A stately and incredibly handsome elf with eyes black as night and long navy blue hair running down to his thighs, regarded his guests with the look of utter disdain. He was wearing loose trousers and a dressing gown.
“Master Caro, I assure you, Arnel is the most capable of my students, the best of his graduation year. An Earth magician and a Nature caster; he’s got more than thirty years of active practice.” The speaker paused for a fraction of a second. “You know I am already too old, and your wonderful garden needs reverent care, a fresher look at floristry.”
The owner of the house turned his gaze from the gray-haired elf, who had been looking after his garden for half a century, to the wiggly boy called Arnel. Rather short and thin, frail. Slanted green eyes sparkled with delight on his heart-shaped face. His hair was a strange color. It seemed to shimmer from sunny yellow to the shade of unripe wheat, just like his hair, unusually short cut, barely reaching his shoulders, and a bit curly at the ends.
“Master,” the strangeness exclaimed loudly at him. “It is a great honor to be chosen to care after your garden! Your garden is the most beautiful in the province, and perhaps in the entire Holy Empire! To me–”
“You, young man, truly lack some modesty,” said the blue-haired elf, squinting sternly at the youngster, “fix that if you wish to receive such a great honor.”
“Sorry,” the child got all flustered and turned his gaze to the floor.
Celtiel Caro did not like the changes. Much he didn’t. But the flow of life doesn’t depend on your likes and dislikes; one is not always able to change things. And this was an arrangement he liked even less.
“I suppose,” the owner of the house said wearily, “I simply have no choice.”
“I humbly ask for your forgiveness. You know my circumstances…” started the former gardener but the gentleman interrupted him with an impatient wave of his hand.
“Show him around,” he grumbled and was gone.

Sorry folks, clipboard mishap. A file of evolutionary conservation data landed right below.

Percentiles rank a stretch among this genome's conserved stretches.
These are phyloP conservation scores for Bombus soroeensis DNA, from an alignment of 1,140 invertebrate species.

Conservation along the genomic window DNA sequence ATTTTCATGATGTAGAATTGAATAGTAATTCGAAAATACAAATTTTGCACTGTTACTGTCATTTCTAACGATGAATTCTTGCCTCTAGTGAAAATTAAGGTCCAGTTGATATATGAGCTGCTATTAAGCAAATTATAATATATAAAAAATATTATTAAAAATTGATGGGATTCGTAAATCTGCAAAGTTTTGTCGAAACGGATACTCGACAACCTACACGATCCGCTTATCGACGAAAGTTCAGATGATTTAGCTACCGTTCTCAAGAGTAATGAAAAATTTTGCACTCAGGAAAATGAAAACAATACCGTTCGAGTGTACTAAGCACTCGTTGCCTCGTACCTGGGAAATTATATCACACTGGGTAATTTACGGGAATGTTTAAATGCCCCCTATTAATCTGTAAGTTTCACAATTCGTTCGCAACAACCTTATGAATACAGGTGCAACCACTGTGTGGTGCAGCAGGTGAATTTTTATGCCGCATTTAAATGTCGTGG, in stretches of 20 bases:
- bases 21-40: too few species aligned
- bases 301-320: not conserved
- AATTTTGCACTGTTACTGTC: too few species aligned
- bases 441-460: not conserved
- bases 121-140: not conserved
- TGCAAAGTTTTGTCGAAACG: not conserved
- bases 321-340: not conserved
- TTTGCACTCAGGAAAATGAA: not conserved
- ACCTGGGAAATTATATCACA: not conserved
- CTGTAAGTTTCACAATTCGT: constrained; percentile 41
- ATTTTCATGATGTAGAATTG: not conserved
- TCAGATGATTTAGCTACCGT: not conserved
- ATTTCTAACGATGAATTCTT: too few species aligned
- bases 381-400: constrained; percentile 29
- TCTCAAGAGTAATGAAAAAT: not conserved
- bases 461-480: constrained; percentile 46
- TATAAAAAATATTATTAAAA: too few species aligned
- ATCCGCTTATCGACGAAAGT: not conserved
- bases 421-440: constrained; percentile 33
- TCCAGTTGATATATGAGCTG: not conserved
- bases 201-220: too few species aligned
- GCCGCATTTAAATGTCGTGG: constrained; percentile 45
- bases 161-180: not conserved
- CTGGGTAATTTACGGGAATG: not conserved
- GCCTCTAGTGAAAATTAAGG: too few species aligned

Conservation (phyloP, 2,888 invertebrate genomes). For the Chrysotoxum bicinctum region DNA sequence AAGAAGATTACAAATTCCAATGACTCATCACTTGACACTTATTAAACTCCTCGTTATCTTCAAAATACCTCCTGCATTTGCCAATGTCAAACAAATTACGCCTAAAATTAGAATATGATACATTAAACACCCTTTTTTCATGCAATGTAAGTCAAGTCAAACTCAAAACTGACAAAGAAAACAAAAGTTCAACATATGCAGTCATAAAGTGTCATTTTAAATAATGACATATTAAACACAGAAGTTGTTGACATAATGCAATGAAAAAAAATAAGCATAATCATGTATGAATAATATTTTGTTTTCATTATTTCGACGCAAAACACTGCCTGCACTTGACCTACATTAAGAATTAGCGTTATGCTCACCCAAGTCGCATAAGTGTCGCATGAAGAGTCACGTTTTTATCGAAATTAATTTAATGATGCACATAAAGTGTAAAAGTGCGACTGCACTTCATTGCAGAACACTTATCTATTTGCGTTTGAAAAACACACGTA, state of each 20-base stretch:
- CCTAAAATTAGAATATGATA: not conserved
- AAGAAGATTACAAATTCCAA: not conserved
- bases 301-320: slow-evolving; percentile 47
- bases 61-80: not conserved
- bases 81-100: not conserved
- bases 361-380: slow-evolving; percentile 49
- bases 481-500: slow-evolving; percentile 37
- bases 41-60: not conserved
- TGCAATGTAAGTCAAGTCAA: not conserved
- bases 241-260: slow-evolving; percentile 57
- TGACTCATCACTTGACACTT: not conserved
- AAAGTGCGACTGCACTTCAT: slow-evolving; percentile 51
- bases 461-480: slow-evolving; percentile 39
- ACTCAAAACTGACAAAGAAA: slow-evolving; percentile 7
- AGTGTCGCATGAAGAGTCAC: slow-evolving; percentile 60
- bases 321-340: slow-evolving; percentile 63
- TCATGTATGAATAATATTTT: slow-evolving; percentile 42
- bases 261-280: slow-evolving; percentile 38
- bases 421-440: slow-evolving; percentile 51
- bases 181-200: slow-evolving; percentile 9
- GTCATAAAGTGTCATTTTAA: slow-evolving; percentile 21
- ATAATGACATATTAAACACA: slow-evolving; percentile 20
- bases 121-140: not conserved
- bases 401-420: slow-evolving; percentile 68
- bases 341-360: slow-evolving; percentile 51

Professor Deaney bowed to the retreating figure wearing a gown and nodded at Arnel to follow in the other direction. The Caro estate resembled a dipteran moth with a tiny body and huge rounded wings, or a flower with only two petals located one opposite the other.
Having crossed the “heart” of the flower, they passed the living room, the master’s study, the kitchen, and, finally, the young elf was able to survey his new abode. The room was quite spacious for a servant. Little furniture: a bed, a wardrobe, a desk with a chair and a bookcase. Bright light filtered in through two floor-to-ceiling windows with dark green curtains. The walls were also draped with a rich, fresh grass color, and the floor was covered with a fluffy light gray carpet.
“The utility room with tools, fertilizers, and other equipment is outside; books and scrolls on agronomy and landscape are in the west wing of the library. Do you want me to give you some time to settle, or would you prefer to dine?”
“I’d love to see the garden!” pleaded the young man, looking at the professor with all his eyes.
“No rush, you little fidget! Then lunch comes first. Leave the trunks here and let’s go.”
The kitchen was large, even though there was a separate dining room. A short elf woman in a white apron and a voluminous cap was bustling about by the stove, hiding her seemingly luxurious head of hair.
“Tealina, meet my successor. Arnel, this is Tealina, Caro’s cook.”
“Nice to meet you madam!”
“Likewise, young man! Sit down, I’ll fix something to please your stomach,” the woman replied, beaming cheerfully with her brown eyes, and further fiddled around the lockers. After a hearty lunch of meat pie and stewed mushrooms, the gardeners thanked the hostess of the kitchen and went out into the courtyard.
“You see the building with the red roof? You’ll find your gardening accessories there. Let’s go see it now.”
Having skirted the wing, they came out to the rear facade of the house, opposite which there was a low wrought-iron gate leading to the kingdom of greenery.
Arnel saw many paintings by skilled artists, magical impressions of the garden on paper, sketches, verbal descriptions, but seeing it with his own eyes left him simply breathless.
A riot of all shades of green, unimaginable flowers in numerous flower beds on both sides of the serpentine path, winding left and right; fruit and ornamental trees, hedges, and in the center of the garden there was a beautiful fountain in three tiers, murmuring cheerfully with water.
“The fountain also feeds the plants. The water flows directly into the soil, and under the sod there are porous rocks and guides, grooves, you could say. They are laid evenly over the entire area of the garden and reach the grove. Just keep that in mind if you want to transplant anything. Or, more precisely, if the Master permits it.”
“He hasn’t changed anything since then?” asked the young elf, instantly becoming sad.
“Not a twig,” admitted the professor. “The main task is to maintain it in its original form. My advice to you is not to risk it if you don’t want to be footed out of here. I think you perfectly understand why.” the teacher raised his eyebrows significantly. Arnel just nodded.
After wandering a little along the paths, the elves returned to the house.
“The younger Master Caro was truly a God’s given gift spellcaster,” the young man concluded dreamily.
“He truly was.”